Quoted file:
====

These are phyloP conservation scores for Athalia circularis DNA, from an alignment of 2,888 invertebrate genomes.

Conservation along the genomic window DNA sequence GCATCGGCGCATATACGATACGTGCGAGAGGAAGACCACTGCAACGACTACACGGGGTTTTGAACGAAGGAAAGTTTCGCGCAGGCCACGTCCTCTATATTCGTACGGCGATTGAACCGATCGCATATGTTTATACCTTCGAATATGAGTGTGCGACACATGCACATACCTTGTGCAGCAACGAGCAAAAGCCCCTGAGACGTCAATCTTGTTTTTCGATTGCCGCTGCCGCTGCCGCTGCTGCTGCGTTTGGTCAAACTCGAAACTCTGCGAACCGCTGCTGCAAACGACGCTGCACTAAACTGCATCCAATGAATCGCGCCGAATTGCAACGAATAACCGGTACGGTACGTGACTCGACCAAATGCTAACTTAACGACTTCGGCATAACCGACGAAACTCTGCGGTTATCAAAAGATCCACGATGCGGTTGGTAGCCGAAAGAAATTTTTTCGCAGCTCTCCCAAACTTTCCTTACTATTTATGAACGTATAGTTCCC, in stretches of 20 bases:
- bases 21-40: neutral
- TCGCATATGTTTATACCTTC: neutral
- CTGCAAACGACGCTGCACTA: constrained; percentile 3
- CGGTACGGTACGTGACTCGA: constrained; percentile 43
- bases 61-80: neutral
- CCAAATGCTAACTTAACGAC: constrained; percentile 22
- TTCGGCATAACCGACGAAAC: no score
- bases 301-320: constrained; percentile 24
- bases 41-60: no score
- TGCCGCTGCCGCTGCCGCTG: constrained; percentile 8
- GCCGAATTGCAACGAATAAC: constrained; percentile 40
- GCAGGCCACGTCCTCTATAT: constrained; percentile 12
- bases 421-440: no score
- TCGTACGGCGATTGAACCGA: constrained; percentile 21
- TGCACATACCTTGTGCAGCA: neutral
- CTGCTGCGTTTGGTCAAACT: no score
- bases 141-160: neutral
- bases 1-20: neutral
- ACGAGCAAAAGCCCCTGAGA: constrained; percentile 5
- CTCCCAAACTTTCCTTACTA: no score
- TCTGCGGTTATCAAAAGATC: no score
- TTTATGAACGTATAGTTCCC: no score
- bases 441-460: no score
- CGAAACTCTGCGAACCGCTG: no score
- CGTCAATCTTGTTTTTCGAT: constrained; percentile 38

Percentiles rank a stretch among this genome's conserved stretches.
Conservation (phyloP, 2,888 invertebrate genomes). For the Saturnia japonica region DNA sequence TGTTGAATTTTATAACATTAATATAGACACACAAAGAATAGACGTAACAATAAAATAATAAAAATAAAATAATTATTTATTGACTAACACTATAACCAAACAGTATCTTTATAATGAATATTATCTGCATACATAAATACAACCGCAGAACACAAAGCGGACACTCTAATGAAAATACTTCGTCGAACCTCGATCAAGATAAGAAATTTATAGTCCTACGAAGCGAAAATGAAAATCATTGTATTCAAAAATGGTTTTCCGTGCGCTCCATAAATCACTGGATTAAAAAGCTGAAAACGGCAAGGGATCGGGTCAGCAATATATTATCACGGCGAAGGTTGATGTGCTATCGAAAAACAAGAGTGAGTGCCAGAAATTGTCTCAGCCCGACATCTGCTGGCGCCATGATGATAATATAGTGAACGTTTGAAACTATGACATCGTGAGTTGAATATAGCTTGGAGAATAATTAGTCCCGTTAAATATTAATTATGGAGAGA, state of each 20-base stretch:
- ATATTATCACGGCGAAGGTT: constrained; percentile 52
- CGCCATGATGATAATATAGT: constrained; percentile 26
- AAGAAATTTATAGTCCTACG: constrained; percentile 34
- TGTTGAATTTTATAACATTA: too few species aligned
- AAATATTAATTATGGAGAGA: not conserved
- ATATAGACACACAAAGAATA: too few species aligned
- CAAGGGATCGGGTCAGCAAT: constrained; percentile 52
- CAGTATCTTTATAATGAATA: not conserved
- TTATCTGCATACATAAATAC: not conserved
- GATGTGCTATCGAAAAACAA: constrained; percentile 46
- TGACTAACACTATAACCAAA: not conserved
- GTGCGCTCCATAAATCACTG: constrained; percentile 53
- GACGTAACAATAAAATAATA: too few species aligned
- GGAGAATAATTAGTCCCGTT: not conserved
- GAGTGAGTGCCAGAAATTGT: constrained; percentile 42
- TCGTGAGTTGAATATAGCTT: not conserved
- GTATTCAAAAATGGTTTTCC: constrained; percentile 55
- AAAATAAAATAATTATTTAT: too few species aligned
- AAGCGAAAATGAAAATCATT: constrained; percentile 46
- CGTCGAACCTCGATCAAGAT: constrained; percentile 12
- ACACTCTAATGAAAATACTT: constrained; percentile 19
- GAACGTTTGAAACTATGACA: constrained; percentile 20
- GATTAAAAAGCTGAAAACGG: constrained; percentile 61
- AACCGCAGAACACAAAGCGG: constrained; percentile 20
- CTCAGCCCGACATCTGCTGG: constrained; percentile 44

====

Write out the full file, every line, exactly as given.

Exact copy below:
These are phyloP conservation scores for Athalia circularis DNA, from an alignment of 2,888 invertebrate genomes.

Conservation along the genomic window DNA sequence GCATCGGCGCATATACGATACGTGCGAGAGGAAGACCACTGCAACGACTACACGGGGTTTTGAACGAAGGAAAGTTTCGCGCAGGCCACGTCCTCTATATTCGTACGGCGATTGAACCGATCGCATATGTTTATACCTTCGAATATGAGTGTGCGACACATGCACATACCTTGTGCAGCAACGAGCAAAAGCCCCTGAGACGTCAATCTTGTTTTTCGATTGCCGCTGCCGCTGCCGCTGCTGCTGCGTTTGGTCAAACTCGAAACTCTGCGAACCGCTGCTGCAAACGACGCTGCACTAAACTGCATCCAATGAATCGCGCCGAATTGCAACGAATAACCGGTACGGTACGTGACTCGACCAAATGCTAACTTAACGACTTCGGCATAACCGACGAAACTCTGCGGTTATCAAAAGATCCACGATGCGGTTGGTAGCCGAAAGAAATTTTTTCGCAGCTCTCCCAAACTTTCCTTACTATTTATGAACGTATAGTTCCC, in stretches of 20 bases:
- bases 21-40: neutral
- TCGCATATGTTTATACCTTC: neutral
- CTGCAAACGACGCTGCACTA: constrained; percentile 3
- CGGTACGGTACGTGACTCGA: constrained; percentile 43
- bases 61-80: neutral
- CCAAATGCTAACTTAACGAC: constrained; percentile 22
- TTCGGCATAACCGACGAAAC: no score
- bases 301-320: constrained; percentile 24
- bases 41-60: no score
- TGCCGCTGCCGCTGCCGCTG: constrained; percentile 8
- GCCGAATTGCAACGAATAAC: constrained; percentile 40
- GCAGGCCACGTCCTCTATAT: constrained; percentile 12
- bases 421-440: no score
- TCGTACGGCGATTGAACCGA: constrained; percentile 21
- TGCACATACCTTGTGCAGCA: neutral
- CTGCTGCGTTTGGTCAAACT: no score
- bases 141-160: neutral
- bases 1-20: neutral
- ACGAGCAAAAGCCCCTGAGA: constrained; percentile 5
- CTCCCAAACTTTCCTTACTA: no score
- TCTGCGGTTATCAAAAGATC: no score
- TTTATGAACGTATAGTTCCC: no score
- bases 441-460: no score
- CGAAACTCTGCGAACCGCTG: no score
- CGTCAATCTTGTTTTTCGAT: constrained; percentile 38

Percentiles rank a stretch among this genome's conserved stretches.
Conservation (phyloP, 2,888 invertebrate genomes). For the Saturnia japonica region DNA sequence TGTTGAATTTTATAACATTAATATAGACACACAAAGAATAGACGTAACAATAAAATAATAAAAATAAAATAATTATTTATTGACTAACACTATAACCAAACAGTATCTTTATAATGAATATTATCTGCATACATAAATACAACCGCAGAACACAAAGCGGACACTCTAATGAAAATACTTCGTCGAACCTCGATCAAGATAAGAAATTTATAGTCCTACGAAGCGAAAATGAAAATCATTGTATTCAAAAATGGTTTTCCGTGCGCTCCATAAATCACTGGATTAAAAAGCTGAAAACGGCAAGGGATCGGGTCAGCAATATATTATCACGGCGAAGGTTGATGTGCTATCGAAAAACAAGAGTGAGTGCCAGAAATTGTCTCAGCCCGACATCTGCTGGCGCCATGATGATAATATAGTGAACGTTTGAAACTATGACATCGTGAGTTGAATATAGCTTGGAGAATAATTAGTCCCGTTAAATATTAATTATGGAGAGA, state of each 20-base stretch:
- ATATTATCACGGCGAAGGTT: constrained; percentile 52
- CGCCATGATGATAATATAGT: constrained; percentile 26
- AAGAAATTTATAGTCCTACG: constrained; percentile 34
- TGTTGAATTTTATAACATTA: too few species aligned
- AAATATTAATTATGGAGAGA: not conserved
- ATATAGACACACAAAGAATA: too few species aligned
- CAAGGGATCGGGTCAGCAAT: constrained; percentile 52
- CAGTATCTTTATAATGAATA: not conserved
- TTATCTGCATACATAAATAC: not conserved
- GATGTGCTATCGAAAAACAA: constrained; percentile 46
- TGACTAACACTATAACCAAA: not conserved
- GTGCGCTCCATAAATCACTG: constrained; percentile 53
- GACGTAACAATAAAATAATA: too few species aligned
- GGAGAATAATTAGTCCCGTT: not conserved
- GAGTGAGTGCCAGAAATTGT: constrained; percentile 42
- TCGTGAGTTGAATATAGCTT: not conserved
- GTATTCAAAAATGGTTTTCC: constrained; percentile 55
- AAAATAAAATAATTATTTAT: too few species aligned
- AAGCGAAAATGAAAATCATT: constrained; percentile 46
- CGTCGAACCTCGATCAAGAT: constrained; percentile 12
- ACACTCTAATGAAAATACTT: constrained; percentile 19
- GAACGTTTGAAACTATGACA: constrained; percentile 20
- GATTAAAAAGCTGAAAACGG: constrained; percentile 61
- AACCGCAGAACACAAAGCGG: constrained; percentile 20
- CTCAGCCCGACATCTGCTGG: constrained; percentile 44